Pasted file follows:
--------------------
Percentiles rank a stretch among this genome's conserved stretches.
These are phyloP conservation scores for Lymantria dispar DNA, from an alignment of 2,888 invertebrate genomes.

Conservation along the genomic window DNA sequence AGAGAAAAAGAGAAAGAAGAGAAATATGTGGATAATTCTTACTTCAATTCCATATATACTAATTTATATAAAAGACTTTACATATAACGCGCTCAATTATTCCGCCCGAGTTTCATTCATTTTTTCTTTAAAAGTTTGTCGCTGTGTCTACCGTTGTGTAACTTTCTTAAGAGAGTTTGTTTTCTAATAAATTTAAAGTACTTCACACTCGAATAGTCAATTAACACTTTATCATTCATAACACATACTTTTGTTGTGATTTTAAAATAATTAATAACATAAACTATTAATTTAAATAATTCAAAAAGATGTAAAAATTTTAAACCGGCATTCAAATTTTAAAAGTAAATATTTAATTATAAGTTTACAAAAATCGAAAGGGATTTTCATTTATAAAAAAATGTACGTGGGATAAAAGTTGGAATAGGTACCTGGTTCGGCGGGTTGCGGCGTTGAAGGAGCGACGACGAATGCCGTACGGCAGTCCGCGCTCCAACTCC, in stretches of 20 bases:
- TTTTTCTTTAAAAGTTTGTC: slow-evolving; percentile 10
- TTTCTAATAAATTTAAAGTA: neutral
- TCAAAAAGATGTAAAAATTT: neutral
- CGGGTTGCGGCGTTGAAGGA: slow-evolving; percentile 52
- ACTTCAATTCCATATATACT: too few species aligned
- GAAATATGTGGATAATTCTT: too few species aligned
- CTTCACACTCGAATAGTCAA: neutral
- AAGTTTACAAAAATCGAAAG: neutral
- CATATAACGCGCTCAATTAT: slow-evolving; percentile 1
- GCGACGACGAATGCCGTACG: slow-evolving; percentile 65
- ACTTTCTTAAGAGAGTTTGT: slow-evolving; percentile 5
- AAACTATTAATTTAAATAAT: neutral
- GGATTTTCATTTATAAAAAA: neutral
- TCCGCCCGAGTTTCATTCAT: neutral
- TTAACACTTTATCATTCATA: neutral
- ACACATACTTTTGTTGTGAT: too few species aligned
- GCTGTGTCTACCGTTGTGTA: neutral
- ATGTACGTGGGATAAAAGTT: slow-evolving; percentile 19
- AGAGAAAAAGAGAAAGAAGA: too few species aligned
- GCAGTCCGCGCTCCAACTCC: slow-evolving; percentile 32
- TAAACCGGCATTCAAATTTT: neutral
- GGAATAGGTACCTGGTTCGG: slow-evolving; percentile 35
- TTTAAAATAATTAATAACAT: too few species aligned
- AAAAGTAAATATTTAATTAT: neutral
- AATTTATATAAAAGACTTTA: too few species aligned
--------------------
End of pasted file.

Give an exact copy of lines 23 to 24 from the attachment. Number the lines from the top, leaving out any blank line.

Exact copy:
- GCAGTCCGCGCTCCAACTCC: slow-evolving; percentile 32
- TAAACCGGCATTCAAATTTT: neutral